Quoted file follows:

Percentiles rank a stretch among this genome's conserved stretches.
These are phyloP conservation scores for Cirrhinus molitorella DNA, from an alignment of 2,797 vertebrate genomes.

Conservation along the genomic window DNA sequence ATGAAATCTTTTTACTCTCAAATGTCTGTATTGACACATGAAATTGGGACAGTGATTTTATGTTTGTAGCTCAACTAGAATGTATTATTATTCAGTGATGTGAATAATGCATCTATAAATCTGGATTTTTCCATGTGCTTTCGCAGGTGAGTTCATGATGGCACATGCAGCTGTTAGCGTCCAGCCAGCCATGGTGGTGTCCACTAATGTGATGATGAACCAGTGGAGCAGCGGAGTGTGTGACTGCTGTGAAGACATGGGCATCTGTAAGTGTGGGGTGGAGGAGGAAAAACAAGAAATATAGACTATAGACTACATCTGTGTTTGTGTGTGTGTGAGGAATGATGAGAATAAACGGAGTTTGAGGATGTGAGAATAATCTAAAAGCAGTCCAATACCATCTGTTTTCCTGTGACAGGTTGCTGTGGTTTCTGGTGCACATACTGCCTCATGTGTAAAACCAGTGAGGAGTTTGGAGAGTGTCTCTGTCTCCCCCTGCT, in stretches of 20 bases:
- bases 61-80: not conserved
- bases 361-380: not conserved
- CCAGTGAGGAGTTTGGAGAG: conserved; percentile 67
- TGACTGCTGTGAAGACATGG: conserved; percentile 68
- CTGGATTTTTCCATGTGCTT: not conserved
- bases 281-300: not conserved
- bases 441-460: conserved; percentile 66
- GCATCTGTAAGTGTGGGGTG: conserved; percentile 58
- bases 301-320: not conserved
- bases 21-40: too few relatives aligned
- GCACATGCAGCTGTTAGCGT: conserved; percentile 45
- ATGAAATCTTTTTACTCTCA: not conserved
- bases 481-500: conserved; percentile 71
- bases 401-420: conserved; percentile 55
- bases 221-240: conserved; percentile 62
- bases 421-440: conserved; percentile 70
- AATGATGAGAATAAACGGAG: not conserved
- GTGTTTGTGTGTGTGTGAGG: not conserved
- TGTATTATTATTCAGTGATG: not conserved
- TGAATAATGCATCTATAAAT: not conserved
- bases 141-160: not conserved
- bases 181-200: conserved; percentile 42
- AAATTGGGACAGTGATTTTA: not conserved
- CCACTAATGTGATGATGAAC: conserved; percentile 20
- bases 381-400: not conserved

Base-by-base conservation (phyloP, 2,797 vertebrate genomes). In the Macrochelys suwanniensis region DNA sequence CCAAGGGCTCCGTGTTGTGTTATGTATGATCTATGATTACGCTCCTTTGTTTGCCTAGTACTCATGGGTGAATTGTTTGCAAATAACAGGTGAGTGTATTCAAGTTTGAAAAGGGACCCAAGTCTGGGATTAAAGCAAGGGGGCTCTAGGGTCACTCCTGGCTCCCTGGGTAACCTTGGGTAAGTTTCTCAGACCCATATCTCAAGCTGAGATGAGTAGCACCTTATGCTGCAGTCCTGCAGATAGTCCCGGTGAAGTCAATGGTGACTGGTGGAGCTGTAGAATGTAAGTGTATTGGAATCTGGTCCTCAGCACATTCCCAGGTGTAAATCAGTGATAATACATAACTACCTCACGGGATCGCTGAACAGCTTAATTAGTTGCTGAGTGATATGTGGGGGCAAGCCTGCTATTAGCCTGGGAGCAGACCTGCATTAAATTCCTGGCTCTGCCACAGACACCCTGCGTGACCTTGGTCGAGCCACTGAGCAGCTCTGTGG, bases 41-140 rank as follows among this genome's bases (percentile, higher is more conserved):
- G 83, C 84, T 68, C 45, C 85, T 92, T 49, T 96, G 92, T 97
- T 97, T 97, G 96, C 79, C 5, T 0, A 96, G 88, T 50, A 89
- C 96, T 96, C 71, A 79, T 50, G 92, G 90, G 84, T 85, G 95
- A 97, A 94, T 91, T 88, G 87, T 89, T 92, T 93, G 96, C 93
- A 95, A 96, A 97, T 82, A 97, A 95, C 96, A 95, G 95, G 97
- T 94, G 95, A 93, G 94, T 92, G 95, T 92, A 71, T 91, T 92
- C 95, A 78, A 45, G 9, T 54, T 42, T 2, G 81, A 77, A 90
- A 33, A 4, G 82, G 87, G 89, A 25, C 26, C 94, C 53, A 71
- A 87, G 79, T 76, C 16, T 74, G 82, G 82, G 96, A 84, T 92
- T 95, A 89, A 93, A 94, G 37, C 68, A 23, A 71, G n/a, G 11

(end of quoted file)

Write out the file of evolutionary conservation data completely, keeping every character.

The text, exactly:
Percentiles rank a stretch among this genome's conserved stretches.
These are phyloP conservation scores for Cirrhinus molitorella DNA, from an alignment of 2,797 vertebrate genomes.

Conservation along the genomic window DNA sequence ATGAAATCTTTTTACTCTCAAATGTCTGTATTGACACATGAAATTGGGACAGTGATTTTATGTTTGTAGCTCAACTAGAATGTATTATTATTCAGTGATGTGAATAATGCATCTATAAATCTGGATTTTTCCATGTGCTTTCGCAGGTGAGTTCATGATGGCACATGCAGCTGTTAGCGTCCAGCCAGCCATGGTGGTGTCCACTAATGTGATGATGAACCAGTGGAGCAGCGGAGTGTGTGACTGCTGTGAAGACATGGGCATCTGTAAGTGTGGGGTGGAGGAGGAAAAACAAGAAATATAGACTATAGACTACATCTGTGTTTGTGTGTGTGTGAGGAATGATGAGAATAAACGGAGTTTGAGGATGTGAGAATAATCTAAAAGCAGTCCAATACCATCTGTTTTCCTGTGACAGGTTGCTGTGGTTTCTGGTGCACATACTGCCTCATGTGTAAAACCAGTGAGGAGTTTGGAGAGTGTCTCTGTCTCCCCCTGCT, in stretches of 20 bases:
- bases 61-80: not conserved
- bases 361-380: not conserved
- CCAGTGAGGAGTTTGGAGAG: conserved; percentile 67
- TGACTGCTGTGAAGACATGG: conserved; percentile 68
- CTGGATTTTTCCATGTGCTT: not conserved
- bases 281-300: not conserved
- bases 441-460: conserved; percentile 66
- GCATCTGTAAGTGTGGGGTG: conserved; percentile 58
- bases 301-320: not conserved
- bases 21-40: too few relatives aligned
- GCACATGCAGCTGTTAGCGT: conserved; percentile 45
- ATGAAATCTTTTTACTCTCA: not conserved
- bases 481-500: conserved; percentile 71
- bases 401-420: conserved; percentile 55
- bases 221-240: conserved; percentile 62
- bases 421-440: conserved; percentile 70
- AATGATGAGAATAAACGGAG: not conserved
- GTGTTTGTGTGTGTGTGAGG: not conserved
- TGTATTATTATTCAGTGATG: not conserved
- TGAATAATGCATCTATAAAT: not conserved
- bases 141-160: not conserved
- bases 181-200: conserved; percentile 42
- AAATTGGGACAGTGATTTTA: not conserved
- CCACTAATGTGATGATGAAC: conserved; percentile 20
- bases 381-400: not conserved

Base-by-base conservation (phyloP, 2,797 vertebrate genomes). In the Macrochelys suwanniensis region DNA sequence CCAAGGGCTCCGTGTTGTGTTATGTATGATCTATGATTACGCTCCTTTGTTTGCCTAGTACTCATGGGTGAATTGTTTGCAAATAACAGGTGAGTGTATTCAAGTTTGAAAAGGGACCCAAGTCTGGGATTAAAGCAAGGGGGCTCTAGGGTCACTCCTGGCTCCCTGGGTAACCTTGGGTAAGTTTCTCAGACCCATATCTCAAGCTGAGATGAGTAGCACCTTATGCTGCAGTCCTGCAGATAGTCCCGGTGAAGTCAATGGTGACTGGTGGAGCTGTAGAATGTAAGTGTATTGGAATCTGGTCCTCAGCACATTCCCAGGTGTAAATCAGTGATAATACATAACTACCTCACGGGATCGCTGAACAGCTTAATTAGTTGCTGAGTGATATGTGGGGGCAAGCCTGCTATTAGCCTGGGAGCAGACCTGCATTAAATTCCTGGCTCTGCCACAGACACCCTGCGTGACCTTGGTCGAGCCACTGAGCAGCTCTGTGG, bases 41-140 rank as follows among this genome's bases (percentile, higher is more conserved):
- G 83, C 84, T 68, C 45, C 85, T 92, T 49, T 96, G 92, T 97
- T 97, T 97, G 96, C 79, C 5, T 0, A 96, G 88, T 50, A 89
- C 96, T 96, C 71, A 79, T 50, G 92, G 90, G 84, T 85, G 95
- A 97, A 94, T 91, T 88, G 87, T 89, T 92, T 93, G 96, C 93
- A 95, A 96, A 97, T 82, A 97, A 95, C 96, A 95, G 95, G 97
- T 94, G 95, A 93, G 94, T 92, G 95, T 92, A 71, T 91, T 92
- C 95, A 78, A 45, G 9, T 54, T 42, T 2, G 81, A 77, A 90
- A 33, A 4, G 82, G 87, G 89, A 25, C 26, C 94, C 53, A 71
- A 87, G 79, T 76, C 16, T 74, G 82, G 82, G 96, A 84, T 92
- T 95, A 89, A 93, A 94, G 37, C 68, A 23, A 71, G n/a, G 11